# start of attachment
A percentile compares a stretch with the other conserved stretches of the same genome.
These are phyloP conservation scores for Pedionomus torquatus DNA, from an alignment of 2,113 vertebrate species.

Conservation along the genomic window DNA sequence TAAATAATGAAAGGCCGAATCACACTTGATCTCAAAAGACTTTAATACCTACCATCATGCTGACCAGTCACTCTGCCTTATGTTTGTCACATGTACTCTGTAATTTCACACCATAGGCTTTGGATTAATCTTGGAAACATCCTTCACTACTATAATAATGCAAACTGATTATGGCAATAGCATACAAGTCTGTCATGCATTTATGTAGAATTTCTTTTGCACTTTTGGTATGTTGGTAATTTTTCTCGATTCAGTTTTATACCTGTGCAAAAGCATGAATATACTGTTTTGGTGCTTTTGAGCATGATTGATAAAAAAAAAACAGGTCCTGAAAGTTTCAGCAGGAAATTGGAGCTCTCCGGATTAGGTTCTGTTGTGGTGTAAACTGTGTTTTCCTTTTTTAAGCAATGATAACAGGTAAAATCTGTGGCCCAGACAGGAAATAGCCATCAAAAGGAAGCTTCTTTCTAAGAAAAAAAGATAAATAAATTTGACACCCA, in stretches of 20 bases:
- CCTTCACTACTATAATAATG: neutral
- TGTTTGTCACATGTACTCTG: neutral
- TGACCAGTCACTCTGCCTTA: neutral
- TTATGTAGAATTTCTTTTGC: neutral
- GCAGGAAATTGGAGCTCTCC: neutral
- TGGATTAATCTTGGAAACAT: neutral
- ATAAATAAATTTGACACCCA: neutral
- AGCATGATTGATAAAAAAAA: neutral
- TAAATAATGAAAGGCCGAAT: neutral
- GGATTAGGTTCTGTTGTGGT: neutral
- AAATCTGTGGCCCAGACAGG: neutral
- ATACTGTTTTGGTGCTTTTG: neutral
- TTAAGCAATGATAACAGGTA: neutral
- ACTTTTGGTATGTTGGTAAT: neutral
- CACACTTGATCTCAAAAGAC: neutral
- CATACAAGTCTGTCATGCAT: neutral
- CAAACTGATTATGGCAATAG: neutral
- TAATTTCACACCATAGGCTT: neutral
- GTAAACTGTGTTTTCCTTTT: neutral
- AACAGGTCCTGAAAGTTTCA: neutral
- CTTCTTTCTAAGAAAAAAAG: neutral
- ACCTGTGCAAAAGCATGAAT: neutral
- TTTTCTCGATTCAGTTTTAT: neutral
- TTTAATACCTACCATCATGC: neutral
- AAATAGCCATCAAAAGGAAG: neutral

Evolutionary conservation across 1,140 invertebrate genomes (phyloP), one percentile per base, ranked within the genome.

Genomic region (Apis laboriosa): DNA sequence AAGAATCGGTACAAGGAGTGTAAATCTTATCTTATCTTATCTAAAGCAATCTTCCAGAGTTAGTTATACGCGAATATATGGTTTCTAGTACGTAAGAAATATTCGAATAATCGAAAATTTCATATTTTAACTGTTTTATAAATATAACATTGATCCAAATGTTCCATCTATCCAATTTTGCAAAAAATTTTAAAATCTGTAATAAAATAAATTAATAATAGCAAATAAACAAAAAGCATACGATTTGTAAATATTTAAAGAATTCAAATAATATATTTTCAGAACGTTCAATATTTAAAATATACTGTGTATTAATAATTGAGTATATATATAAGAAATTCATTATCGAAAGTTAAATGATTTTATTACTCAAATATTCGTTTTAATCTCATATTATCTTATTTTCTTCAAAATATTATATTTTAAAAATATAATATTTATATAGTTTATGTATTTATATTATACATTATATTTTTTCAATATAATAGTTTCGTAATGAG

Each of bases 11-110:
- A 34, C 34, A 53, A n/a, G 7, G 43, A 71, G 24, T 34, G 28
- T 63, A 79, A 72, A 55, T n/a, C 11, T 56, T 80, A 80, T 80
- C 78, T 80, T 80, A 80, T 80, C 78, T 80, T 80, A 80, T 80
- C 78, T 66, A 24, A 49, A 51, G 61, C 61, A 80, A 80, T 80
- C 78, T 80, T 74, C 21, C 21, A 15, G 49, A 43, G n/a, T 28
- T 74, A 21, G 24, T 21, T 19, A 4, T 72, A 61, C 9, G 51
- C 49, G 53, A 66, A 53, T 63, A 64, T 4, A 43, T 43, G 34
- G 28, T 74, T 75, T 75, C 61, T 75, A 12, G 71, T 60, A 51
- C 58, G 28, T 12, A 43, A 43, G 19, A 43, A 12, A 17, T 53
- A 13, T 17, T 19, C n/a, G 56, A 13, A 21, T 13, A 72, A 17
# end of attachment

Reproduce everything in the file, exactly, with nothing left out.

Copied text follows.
A percentile compares a stretch with the other conserved stretches of the same genome.
These are phyloP conservation scores for Pedionomus torquatus DNA, from an alignment of 2,113 vertebrate species.

Conservation along the genomic window DNA sequence TAAATAATGAAAGGCCGAATCACACTTGATCTCAAAAGACTTTAATACCTACCATCATGCTGACCAGTCACTCTGCCTTATGTTTGTCACATGTACTCTGTAATTTCACACCATAGGCTTTGGATTAATCTTGGAAACATCCTTCACTACTATAATAATGCAAACTGATTATGGCAATAGCATACAAGTCTGTCATGCATTTATGTAGAATTTCTTTTGCACTTTTGGTATGTTGGTAATTTTTCTCGATTCAGTTTTATACCTGTGCAAAAGCATGAATATACTGTTTTGGTGCTTTTGAGCATGATTGATAAAAAAAAAACAGGTCCTGAAAGTTTCAGCAGGAAATTGGAGCTCTCCGGATTAGGTTCTGTTGTGGTGTAAACTGTGTTTTCCTTTTTTAAGCAATGATAACAGGTAAAATCTGTGGCCCAGACAGGAAATAGCCATCAAAAGGAAGCTTCTTTCTAAGAAAAAAAGATAAATAAATTTGACACCCA, in stretches of 20 bases:
- CCTTCACTACTATAATAATG: neutral
- TGTTTGTCACATGTACTCTG: neutral
- TGACCAGTCACTCTGCCTTA: neutral
- TTATGTAGAATTTCTTTTGC: neutral
- GCAGGAAATTGGAGCTCTCC: neutral
- TGGATTAATCTTGGAAACAT: neutral
- ATAAATAAATTTGACACCCA: neutral
- AGCATGATTGATAAAAAAAA: neutral
- TAAATAATGAAAGGCCGAAT: neutral
- GGATTAGGTTCTGTTGTGGT: neutral
- AAATCTGTGGCCCAGACAGG: neutral
- ATACTGTTTTGGTGCTTTTG: neutral
- TTAAGCAATGATAACAGGTA: neutral
- ACTTTTGGTATGTTGGTAAT: neutral
- CACACTTGATCTCAAAAGAC: neutral
- CATACAAGTCTGTCATGCAT: neutral
- CAAACTGATTATGGCAATAG: neutral
- TAATTTCACACCATAGGCTT: neutral
- GTAAACTGTGTTTTCCTTTT: neutral
- AACAGGTCCTGAAAGTTTCA: neutral
- CTTCTTTCTAAGAAAAAAAG: neutral
- ACCTGTGCAAAAGCATGAAT: neutral
- TTTTCTCGATTCAGTTTTAT: neutral
- TTTAATACCTACCATCATGC: neutral
- AAATAGCCATCAAAAGGAAG: neutral

Evolutionary conservation across 1,140 invertebrate genomes (phyloP), one percentile per base, ranked within the genome.

Genomic region (Apis laboriosa): DNA sequence AAGAATCGGTACAAGGAGTGTAAATCTTATCTTATCTTATCTAAAGCAATCTTCCAGAGTTAGTTATACGCGAATATATGGTTTCTAGTACGTAAGAAATATTCGAATAATCGAAAATTTCATATTTTAACTGTTTTATAAATATAACATTGATCCAAATGTTCCATCTATCCAATTTTGCAAAAAATTTTAAAATCTGTAATAAAATAAATTAATAATAGCAAATAAACAAAAAGCATACGATTTGTAAATATTTAAAGAATTCAAATAATATATTTTCAGAACGTTCAATATTTAAAATATACTGTGTATTAATAATTGAGTATATATATAAGAAATTCATTATCGAAAGTTAAATGATTTTATTACTCAAATATTCGTTTTAATCTCATATTATCTTATTTTCTTCAAAATATTATATTTTAAAAATATAATATTTATATAGTTTATGTATTTATATTATACATTATATTTTTTCAATATAATAGTTTCGTAATGAG

Each of bases 11-110:
- A 34, C 34, A 53, A n/a, G 7, G 43, A 71, G 24, T 34, G 28
- T 63, A 79, A 72, A 55, T n/a, C 11, T 56, T 80, A 80, T 80
- C 78, T 80, T 80, A 80, T 80, C 78, T 80, T 80, A 80, T 80
- C 78, T 66, A 24, A 49, A 51, G 61, C 61, A 80, A 80, T 80
- C 78, T 80, T 74, C 21, C 21, A 15, G 49, A 43, G n/a, T 28
- T 74, A 21, G 24, T 21, T 19, A 4, T 72, A 61, C 9, G 51
- C 49, G 53, A 66, A 53, T 63, A 64, T 4, A 43, T 43, G 34
- G 28, T 74, T 75, T 75, C 61, T 75, A 12, G 71, T 60, A 51
- C 58, G 28, T 12, A 43, A 43, G 19, A 43, A 12, A 17, T 53
- A 13, T 17, T 19, C n/a, G 56, A 13, A 21, T 13, A 72, A 17